Navajo chief hearing officer removed from post

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FLAGSTAFF, Ariz. (AP) — The Navajo Nation's chief hearing officer who disqualified a presidential candidate who failed to show he could speak fluent Navajo was fired Tuesday for not having a state bar license.

Richie Nez's appointment to the Office of Hearings and Appeals required him to get a license from Arizona, New Mexico or Utah within a year. He was given the option to resign or be terminated after it was discovered he had not met the requirement, said tribal spokesman Deswood Tome.

The issue was raised in the second presidential election case that Nez presided over this year challenging the qualifications of candidates. The Supreme Court rejected arguments that Nez was unqualified to rule in one case and seemingly shut the door to any appeal of Nez's other rulings.

The justices wrote earlier this month that Nez's appointment by President Ben Shelly presumably was proper and legal, or that he was serving as a de facto judge.

Nez told The Associated Press that he knew termination was a possibility and that he wasn't planning to appeal it. He said the work, which he did solo for a period of time, kept him from pursuing a state bar license.

The office signs up to 2,000 orders quarterly for child support payments and also takes on environment and grazing disputes, employee grievances and election cases, among other things.

"It's like this huge weight of responsibility has been lifted off my shoulder," he said. "I feel kind of giddy right now."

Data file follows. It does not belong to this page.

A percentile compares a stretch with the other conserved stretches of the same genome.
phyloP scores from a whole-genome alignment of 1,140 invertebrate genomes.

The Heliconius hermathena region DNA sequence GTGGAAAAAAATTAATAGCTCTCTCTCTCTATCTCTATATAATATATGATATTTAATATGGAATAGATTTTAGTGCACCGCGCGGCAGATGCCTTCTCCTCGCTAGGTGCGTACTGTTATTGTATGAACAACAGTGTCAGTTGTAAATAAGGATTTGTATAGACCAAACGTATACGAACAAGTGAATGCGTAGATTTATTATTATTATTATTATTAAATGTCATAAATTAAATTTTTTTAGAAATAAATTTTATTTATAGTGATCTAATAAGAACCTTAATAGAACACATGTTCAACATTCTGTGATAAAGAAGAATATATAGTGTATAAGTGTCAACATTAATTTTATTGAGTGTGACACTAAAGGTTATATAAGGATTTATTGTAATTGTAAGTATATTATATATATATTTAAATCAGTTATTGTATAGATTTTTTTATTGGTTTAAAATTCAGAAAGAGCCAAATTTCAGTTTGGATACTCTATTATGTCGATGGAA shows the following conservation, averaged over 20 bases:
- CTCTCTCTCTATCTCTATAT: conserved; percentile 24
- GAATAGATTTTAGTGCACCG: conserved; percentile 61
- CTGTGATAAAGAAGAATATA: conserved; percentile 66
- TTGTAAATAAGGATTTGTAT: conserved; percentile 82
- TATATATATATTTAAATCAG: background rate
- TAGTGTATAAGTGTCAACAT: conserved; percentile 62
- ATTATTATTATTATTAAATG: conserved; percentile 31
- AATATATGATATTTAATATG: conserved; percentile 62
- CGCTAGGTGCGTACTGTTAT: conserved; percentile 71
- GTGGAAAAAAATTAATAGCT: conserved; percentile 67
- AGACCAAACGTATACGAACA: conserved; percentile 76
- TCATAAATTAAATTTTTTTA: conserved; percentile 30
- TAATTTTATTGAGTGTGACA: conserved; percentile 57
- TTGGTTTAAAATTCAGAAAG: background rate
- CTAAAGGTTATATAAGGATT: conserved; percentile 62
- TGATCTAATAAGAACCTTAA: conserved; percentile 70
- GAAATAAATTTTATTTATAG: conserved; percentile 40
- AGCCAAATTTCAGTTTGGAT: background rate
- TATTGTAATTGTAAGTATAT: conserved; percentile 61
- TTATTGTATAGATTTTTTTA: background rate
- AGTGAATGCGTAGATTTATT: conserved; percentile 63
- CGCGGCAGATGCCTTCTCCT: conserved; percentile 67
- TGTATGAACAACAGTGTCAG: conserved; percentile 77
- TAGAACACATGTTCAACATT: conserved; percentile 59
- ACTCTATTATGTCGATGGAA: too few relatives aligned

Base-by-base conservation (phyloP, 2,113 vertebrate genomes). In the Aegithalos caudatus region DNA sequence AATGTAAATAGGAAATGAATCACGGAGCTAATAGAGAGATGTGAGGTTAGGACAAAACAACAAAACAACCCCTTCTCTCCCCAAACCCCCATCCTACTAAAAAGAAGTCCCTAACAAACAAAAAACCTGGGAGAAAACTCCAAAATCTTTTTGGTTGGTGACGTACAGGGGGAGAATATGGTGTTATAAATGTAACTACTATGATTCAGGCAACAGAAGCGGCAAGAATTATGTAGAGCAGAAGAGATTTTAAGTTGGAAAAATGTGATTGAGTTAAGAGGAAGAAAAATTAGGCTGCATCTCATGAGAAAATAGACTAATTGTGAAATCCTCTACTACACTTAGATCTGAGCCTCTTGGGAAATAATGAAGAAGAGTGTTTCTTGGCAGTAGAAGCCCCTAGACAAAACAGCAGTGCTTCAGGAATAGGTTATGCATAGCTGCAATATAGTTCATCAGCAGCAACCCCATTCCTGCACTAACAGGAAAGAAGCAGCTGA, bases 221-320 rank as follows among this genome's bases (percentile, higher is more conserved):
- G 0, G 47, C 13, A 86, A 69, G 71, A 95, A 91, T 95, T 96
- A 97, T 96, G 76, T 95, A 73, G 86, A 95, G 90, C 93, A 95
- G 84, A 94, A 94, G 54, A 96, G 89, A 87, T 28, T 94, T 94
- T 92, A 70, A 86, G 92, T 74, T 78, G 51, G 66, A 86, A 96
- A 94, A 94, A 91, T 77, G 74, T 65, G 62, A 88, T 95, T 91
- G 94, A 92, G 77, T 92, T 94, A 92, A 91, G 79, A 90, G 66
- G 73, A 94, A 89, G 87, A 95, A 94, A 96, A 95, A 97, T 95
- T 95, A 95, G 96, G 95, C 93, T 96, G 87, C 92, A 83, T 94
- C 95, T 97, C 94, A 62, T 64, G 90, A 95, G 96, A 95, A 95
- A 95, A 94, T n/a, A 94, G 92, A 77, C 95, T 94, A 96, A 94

The most high-profile case of Nez's tenure was that of Chris Deschene, a Navajo presidential hopeful who was disqualified earlier this year for not showing that he could speak fluent Navajo — a tribal law requirement for candidates. Russell Begaye took Deschene's place and was the subject of the latest Supreme Court opinion that addressed Nez's qualifications.

The high court said this week that it will rule on an appeal in the case against Begaye without hearing oral arguments.

A date hasn't been set for the presidential contest. Begaye faces former tribal President Joe Shirley Jr. for the top elected post.

Shelly will work to fill the vacancy created by Nez's firing and will determine whether a second hearing officer meets the qualifications for the job, Tome said.

In a brief filed in the case against Begaye, Nez said the qualifications were conflicting and nonsensical. The requirement for a state bar license doesn't apply to Supreme Court justices or tribal district court judges. Nez said he believes the intent of the Navajo Nation Council in setting the requirement was to have law-trained hearing officers to take on cases that arise within the reservation boundaries.

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